This Is the Best Time to Use the Airplane Bathroom

Because nature calls—even at 30,000 feet in the air.

Let’s face it: You don’t want to think about what actually happens when you flush the airplane toilet, much less use one. Between the cramped, windowless room and its questionable odors, we can’t blame you for waiting until you reach our destination. But jet-setters, beware: Flying already puts a serious strain on your body, so holding it in could cause serious digestion problems.

Thankfully, your days of sitting tight on a flight are over. One flight attendant has revealed the most convenient time for you to pop a squat. Find out more secrets your flight attendant won’t tell you.

According to former flight attendant Susan Fogwell, the best time to use the airplane bathroom is right after boarding and before takeoff. “The lavatories are cleaned by cleaners before every flight,” says Fogwell.  “Also, the seat belt sign may stay on longer after takeoff due to turbulence so it behooves passengers to take care of business on the ground for two reasons: cleanliness and safety.”

Bathrooms typically aren’t cleaned during the flight—and fellow passengers never seem to pick up after themselves—so relieving yourself before the plane leaves the gate is the smartest thing to do. You’ll have a clean bathroom and chances are not many people will knock because they’re all pre-occupied finding an overhead storage bin to shove their carryon into. Leaving the bathroom a mess is just one of the 10 things you should never do in an airplane bathroom.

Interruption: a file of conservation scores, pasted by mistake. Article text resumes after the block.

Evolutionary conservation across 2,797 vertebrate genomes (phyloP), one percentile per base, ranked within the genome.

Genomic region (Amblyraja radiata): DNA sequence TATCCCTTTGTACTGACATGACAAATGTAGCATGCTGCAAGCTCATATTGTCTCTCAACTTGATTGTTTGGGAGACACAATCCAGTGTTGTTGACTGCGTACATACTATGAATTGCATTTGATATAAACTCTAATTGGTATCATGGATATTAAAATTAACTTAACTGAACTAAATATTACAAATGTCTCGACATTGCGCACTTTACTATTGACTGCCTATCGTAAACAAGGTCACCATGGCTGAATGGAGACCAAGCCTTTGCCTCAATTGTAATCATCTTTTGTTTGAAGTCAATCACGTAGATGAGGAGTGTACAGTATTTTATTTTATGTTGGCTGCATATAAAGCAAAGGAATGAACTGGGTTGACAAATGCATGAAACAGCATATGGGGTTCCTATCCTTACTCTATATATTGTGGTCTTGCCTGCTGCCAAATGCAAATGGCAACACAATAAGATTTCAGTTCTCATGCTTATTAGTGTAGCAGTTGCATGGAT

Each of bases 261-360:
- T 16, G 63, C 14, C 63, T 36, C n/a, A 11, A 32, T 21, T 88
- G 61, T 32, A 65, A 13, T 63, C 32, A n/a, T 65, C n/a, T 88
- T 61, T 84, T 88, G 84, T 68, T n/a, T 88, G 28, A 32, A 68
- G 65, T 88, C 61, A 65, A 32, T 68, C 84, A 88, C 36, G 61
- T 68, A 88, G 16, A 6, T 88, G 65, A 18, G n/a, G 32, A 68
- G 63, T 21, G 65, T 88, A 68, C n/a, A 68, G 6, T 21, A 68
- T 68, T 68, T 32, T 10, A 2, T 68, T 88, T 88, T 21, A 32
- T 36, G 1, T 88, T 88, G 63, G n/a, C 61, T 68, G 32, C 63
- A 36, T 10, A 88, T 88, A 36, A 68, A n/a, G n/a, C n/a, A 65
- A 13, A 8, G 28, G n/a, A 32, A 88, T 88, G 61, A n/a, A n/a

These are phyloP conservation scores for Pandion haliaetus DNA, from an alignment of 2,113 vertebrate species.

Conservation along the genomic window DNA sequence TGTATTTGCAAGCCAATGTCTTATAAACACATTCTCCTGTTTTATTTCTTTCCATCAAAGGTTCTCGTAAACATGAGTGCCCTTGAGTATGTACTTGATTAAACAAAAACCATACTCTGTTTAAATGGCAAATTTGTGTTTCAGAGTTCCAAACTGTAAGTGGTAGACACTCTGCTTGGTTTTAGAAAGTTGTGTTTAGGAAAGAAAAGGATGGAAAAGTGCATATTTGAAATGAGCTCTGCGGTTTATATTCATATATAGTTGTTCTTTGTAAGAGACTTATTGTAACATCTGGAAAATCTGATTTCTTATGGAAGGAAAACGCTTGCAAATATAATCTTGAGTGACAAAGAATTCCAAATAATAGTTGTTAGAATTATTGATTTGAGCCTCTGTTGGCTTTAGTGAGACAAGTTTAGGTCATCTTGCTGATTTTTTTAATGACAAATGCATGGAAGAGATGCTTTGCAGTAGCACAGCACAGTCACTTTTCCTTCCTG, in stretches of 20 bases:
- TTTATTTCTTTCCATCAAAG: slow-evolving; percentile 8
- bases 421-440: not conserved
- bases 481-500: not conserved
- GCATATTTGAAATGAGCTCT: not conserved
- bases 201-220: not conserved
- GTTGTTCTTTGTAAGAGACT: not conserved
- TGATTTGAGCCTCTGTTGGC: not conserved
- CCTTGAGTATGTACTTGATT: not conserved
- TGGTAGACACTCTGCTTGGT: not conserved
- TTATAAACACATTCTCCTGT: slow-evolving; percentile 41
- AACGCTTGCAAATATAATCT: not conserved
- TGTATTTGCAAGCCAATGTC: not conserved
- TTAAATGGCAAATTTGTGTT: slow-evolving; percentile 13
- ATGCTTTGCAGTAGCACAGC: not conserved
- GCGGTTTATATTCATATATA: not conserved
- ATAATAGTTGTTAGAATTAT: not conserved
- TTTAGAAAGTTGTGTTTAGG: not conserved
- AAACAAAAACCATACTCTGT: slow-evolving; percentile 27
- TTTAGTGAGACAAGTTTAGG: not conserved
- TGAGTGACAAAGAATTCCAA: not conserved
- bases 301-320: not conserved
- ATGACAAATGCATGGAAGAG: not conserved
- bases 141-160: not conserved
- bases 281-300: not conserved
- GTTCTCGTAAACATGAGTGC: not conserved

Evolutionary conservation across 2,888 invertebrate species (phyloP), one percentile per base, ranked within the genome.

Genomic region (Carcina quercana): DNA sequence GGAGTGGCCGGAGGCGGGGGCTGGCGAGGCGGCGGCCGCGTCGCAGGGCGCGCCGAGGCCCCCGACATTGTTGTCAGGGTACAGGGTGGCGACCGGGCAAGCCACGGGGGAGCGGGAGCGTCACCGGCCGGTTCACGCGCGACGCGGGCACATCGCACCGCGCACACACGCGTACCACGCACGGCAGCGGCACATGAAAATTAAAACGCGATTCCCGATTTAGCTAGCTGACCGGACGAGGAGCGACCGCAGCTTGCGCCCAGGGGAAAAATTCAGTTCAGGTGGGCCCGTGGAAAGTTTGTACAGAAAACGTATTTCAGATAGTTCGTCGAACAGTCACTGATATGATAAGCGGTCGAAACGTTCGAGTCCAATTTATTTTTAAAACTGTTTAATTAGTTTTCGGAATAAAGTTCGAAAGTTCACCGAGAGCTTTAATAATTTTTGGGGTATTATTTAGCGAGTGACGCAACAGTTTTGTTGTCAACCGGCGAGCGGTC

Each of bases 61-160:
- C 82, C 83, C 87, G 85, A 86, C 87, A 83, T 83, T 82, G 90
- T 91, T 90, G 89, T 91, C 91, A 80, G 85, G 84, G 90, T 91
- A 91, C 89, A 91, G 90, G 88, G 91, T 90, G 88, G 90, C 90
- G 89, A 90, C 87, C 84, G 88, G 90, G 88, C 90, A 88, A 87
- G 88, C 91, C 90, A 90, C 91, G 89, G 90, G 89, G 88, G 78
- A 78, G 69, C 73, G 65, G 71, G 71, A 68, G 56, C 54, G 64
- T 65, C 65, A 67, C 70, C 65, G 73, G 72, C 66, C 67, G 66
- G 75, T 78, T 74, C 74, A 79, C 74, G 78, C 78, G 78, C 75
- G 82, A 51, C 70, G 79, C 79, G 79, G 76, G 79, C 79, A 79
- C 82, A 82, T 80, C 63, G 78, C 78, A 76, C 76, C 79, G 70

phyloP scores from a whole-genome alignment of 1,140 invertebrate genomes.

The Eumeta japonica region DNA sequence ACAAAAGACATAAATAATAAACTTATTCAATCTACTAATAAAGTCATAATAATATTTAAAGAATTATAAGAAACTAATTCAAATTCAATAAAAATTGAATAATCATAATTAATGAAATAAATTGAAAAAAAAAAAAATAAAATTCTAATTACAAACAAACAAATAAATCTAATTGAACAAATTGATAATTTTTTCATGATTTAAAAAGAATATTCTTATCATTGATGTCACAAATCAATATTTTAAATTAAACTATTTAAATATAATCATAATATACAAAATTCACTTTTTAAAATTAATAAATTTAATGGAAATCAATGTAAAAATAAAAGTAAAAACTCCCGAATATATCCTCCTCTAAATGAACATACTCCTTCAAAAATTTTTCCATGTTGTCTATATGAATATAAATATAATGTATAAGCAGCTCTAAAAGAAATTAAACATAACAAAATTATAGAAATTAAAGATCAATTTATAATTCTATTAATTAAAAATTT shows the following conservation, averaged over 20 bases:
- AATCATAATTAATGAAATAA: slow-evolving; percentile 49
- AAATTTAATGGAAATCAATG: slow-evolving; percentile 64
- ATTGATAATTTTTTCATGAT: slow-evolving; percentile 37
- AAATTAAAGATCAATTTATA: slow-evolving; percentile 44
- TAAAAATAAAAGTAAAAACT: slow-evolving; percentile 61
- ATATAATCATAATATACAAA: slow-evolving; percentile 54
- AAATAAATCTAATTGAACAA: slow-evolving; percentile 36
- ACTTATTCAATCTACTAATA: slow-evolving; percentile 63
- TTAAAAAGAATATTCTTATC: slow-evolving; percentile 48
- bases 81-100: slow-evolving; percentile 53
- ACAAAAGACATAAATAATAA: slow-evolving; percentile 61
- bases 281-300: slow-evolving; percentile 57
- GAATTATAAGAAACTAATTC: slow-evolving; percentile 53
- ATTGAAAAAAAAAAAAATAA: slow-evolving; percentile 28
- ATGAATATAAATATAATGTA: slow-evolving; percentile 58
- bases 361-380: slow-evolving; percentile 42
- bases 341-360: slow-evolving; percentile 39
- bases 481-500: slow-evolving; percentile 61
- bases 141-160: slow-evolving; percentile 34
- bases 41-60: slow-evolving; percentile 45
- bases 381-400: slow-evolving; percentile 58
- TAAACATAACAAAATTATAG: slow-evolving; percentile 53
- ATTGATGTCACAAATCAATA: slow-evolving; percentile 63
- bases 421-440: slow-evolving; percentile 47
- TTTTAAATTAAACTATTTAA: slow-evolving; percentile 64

If all of the water you drank before you flight hits you once you’re already in the air, the best things to do is wait until the pilot turns off the seatbelt sign and before drink service begins. But first, you should know the right way to get up on a flight without disturbing your neighbor. Just make sure you time it correctly so that you aren’t stuck behind the drink cart.

Brooke Nelson Alexander
Brooke is a tech and consumer products writer covering the latest in digital trends, product reviews, security and privacy, and other news and features for Reader's Digest. She's a two-time Emmy-nominated reporter with nearly 10 years of publishing experience, and her work has been recognized by the Columbia Scholastic Press Association.